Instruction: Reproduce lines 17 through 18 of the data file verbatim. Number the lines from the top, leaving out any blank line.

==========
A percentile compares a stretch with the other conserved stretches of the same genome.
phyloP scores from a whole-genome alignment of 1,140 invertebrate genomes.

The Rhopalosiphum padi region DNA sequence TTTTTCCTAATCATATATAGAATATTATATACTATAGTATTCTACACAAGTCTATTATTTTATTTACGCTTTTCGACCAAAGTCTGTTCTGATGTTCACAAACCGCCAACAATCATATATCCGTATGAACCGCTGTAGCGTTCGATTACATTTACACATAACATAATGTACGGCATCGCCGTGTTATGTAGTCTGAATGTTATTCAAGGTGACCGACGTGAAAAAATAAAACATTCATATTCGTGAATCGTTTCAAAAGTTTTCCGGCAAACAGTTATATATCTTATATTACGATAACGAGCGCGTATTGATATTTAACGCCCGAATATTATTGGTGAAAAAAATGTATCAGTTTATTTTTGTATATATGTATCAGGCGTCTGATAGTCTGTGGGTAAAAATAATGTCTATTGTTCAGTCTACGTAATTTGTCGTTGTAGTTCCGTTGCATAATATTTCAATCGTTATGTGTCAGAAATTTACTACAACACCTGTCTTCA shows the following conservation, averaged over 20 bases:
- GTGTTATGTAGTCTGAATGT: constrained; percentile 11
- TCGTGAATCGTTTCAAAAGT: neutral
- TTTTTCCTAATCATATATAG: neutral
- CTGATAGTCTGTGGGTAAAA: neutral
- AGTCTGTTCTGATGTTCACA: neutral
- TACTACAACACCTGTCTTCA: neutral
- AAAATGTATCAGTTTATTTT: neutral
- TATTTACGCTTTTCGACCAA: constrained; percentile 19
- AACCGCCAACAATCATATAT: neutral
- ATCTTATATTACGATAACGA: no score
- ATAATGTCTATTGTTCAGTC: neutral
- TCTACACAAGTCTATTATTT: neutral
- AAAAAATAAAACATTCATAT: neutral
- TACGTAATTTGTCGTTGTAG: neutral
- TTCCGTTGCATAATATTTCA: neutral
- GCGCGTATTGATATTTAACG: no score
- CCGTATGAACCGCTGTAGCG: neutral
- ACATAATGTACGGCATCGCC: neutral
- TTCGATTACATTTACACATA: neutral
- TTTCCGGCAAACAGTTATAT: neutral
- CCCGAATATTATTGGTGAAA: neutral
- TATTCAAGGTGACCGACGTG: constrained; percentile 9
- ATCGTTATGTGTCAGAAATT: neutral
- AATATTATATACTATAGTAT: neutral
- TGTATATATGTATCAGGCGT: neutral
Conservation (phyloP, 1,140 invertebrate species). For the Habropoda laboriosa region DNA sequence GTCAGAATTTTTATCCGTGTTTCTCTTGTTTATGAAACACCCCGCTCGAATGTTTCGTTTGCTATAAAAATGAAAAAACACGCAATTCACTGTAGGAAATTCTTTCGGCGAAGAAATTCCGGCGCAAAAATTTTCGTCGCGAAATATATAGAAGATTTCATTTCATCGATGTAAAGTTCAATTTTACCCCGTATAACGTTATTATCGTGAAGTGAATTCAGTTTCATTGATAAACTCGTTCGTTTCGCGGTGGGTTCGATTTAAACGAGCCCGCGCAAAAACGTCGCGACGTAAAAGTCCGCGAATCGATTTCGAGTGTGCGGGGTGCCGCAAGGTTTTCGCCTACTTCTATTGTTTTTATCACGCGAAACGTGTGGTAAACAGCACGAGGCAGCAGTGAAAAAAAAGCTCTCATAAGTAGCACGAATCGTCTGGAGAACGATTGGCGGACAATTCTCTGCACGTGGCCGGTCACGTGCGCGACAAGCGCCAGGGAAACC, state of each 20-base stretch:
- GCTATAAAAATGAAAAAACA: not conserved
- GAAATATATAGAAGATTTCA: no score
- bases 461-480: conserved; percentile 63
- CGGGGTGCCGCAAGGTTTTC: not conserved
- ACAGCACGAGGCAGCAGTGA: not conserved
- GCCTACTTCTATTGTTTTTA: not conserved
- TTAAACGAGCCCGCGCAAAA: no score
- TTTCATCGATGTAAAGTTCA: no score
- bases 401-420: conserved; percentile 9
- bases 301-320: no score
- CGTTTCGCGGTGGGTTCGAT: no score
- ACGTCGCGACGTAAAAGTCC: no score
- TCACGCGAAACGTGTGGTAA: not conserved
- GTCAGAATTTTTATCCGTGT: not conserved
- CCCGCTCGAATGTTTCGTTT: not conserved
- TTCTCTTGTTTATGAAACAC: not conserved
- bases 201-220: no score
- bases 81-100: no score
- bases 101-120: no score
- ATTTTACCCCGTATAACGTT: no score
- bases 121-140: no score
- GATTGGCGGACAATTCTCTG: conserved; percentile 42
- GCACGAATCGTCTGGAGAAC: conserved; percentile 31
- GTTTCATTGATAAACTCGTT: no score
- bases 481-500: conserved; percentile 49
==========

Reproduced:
- TACGTAATTTGTCGTTGTAG: neutral
- TTCCGTTGCATAATATTTCA: neutral